Port of Clarkston
Cruising and Travel

The Port of Clarkston is the Gateway to Hells Canyon and the center for endless outdoor recreational opportunities. Located at the head of the Columbia/Snake River navigation system, the Port of Clarkston offers a mild climate that supports a wide range of activities including golfing, hiking, riding, hunting, camping, and a host of water-related sports like sailing, fishing, swimming, jet-boating, and skiing.

The Port of Clarkston has a Mediterranean climate with relatively cool summers and mild winters. Temperatures in the Port of Clarkston range from an average high of 23°C (73°F) in July and August to an average low of about 0°C (32°F) in December and January. Precipitation in the Port of Clarkston is low, ranging from a low of about 1.9 centimeters (0.75 inches) from July through September to a high of about four centimeters (1.6 inches) in May. Humidity levels in the Port of Clarkston range from a low of about 60% in July and August to a high of about 85% in November and December. Snow comes to the Port of Clarkston from mid-October through late April each year, peaking in January at 30 centimeters (12 inches).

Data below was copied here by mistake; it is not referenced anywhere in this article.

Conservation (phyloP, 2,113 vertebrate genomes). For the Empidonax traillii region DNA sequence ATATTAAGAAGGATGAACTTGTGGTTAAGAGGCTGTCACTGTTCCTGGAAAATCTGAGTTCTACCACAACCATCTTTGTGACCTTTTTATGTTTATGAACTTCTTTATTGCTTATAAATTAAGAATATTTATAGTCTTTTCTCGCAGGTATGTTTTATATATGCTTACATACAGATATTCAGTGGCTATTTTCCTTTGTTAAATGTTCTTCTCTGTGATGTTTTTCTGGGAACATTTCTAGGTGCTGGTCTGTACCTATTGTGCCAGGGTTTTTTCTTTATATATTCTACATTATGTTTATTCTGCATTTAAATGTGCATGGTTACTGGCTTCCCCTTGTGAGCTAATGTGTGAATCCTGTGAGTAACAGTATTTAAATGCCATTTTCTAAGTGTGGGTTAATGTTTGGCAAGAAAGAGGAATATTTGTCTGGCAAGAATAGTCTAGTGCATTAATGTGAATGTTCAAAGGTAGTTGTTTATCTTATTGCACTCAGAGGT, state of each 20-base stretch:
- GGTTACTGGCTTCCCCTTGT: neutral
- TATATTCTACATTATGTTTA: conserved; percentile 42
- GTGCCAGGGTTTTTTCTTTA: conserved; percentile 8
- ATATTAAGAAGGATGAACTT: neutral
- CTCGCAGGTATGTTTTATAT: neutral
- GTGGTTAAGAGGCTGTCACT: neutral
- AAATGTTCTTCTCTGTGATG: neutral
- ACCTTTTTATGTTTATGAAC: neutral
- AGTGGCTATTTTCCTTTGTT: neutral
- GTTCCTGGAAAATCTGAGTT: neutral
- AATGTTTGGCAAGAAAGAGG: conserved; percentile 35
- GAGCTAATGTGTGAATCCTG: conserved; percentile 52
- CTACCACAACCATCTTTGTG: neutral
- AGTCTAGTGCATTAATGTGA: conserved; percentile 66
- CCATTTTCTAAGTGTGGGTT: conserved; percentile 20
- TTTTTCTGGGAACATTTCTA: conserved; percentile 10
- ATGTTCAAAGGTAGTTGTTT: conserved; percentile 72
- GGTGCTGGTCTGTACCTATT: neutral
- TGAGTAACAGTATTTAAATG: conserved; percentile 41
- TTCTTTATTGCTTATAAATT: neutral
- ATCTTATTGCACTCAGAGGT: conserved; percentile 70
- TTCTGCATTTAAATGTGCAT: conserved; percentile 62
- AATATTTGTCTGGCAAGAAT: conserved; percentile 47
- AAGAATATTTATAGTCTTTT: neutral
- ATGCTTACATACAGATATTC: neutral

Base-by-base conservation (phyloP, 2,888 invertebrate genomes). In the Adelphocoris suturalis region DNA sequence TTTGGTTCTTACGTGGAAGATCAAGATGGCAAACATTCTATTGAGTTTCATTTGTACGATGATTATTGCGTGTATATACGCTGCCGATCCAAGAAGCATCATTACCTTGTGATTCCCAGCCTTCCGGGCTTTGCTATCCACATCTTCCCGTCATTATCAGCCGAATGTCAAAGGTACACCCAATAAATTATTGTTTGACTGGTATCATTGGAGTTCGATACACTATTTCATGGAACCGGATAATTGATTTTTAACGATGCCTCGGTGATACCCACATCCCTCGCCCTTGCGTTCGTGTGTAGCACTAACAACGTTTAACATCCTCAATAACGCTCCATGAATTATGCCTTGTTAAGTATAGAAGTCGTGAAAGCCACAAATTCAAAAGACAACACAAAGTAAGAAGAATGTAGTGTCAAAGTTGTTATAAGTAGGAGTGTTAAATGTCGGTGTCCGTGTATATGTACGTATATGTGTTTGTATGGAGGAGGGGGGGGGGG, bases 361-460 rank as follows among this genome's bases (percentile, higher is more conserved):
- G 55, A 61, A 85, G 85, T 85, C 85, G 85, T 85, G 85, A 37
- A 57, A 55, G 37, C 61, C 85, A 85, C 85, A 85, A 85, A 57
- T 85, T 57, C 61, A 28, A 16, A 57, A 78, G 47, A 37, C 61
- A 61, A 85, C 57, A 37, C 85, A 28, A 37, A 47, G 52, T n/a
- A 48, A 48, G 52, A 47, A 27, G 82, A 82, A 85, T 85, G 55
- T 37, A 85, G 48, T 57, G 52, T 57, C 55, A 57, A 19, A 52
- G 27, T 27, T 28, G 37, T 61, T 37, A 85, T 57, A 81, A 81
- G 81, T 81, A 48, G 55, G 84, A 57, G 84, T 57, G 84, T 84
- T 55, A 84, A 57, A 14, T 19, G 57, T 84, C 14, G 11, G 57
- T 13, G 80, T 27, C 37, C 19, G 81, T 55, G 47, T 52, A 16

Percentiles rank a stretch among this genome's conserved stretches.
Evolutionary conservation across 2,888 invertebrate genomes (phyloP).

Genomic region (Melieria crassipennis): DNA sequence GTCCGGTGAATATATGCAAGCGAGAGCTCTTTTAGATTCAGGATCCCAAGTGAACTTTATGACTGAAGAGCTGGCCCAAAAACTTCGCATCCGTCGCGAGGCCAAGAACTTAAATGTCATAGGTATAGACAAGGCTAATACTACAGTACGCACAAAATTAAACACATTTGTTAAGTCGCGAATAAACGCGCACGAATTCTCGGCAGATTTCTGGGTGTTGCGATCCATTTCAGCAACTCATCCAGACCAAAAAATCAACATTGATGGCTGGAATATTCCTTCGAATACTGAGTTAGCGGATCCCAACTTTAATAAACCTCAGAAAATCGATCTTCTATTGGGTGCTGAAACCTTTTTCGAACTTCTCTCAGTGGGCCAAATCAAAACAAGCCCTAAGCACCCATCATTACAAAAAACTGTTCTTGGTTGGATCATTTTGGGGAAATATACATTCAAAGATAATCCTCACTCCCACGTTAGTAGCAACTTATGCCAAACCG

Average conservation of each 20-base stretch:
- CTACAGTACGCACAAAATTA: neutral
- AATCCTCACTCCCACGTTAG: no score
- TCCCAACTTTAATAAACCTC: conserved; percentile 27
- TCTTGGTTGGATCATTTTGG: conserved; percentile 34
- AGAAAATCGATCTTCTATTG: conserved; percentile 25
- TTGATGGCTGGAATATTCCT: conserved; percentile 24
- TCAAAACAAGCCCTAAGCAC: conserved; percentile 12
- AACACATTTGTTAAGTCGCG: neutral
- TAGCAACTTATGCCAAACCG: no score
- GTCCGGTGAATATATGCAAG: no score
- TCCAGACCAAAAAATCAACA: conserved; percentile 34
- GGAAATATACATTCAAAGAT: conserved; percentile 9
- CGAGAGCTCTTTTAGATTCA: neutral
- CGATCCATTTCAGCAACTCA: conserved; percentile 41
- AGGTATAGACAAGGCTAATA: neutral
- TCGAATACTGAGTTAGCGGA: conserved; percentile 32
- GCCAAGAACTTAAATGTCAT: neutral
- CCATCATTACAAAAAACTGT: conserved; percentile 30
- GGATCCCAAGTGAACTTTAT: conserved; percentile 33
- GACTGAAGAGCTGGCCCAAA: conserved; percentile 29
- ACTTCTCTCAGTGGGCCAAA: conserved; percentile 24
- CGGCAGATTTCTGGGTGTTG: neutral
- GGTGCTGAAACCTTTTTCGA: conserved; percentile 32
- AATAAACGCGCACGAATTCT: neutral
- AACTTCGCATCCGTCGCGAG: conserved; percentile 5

The Port of Clarkston is the gateway to Hells Canyon, the deepest river gorge in North America. A reminder of the last ice age, Hells Canyon was formed over millions of years by the 1600-kilometer (1000-mile) Snake River. River craft (inflatable rafts and jet boats) are largely the only way to enter Hells Canyon, and its rapids offer wild rides for adventurers. In addition to water adventures, Hells Canyon offers historic homesteads, shipwrecks, abandoned mines, wildlife, and petroglyphs. For thousands of years, the Nez Perce people inhabited the canyon, leaving 150 known archaeological sites today.

Visitors can partake in a wide range of activities at Hells Canyon. In addition to whitewater rafting, jet boat and aerial tours are available. There are four local golf courses, several local wineries and breweries, several fine restaurants, and unlimited opportunities to catch some of the biggest steelhead on record.

Just 18 kilometers (11 miles) east of the Port of Clarkston, the Nez Perce National Historical Park is a museum and information center that teaches travelers about the history and customs of the Nez Perce Tribe. The park contains 38 historic sites across four states and 24 interpretive sites. Visitors can attend powwows and other community events where the Nez Perce welcome them as openly as they welcomed Lewis and Clark more than 200 years ago.

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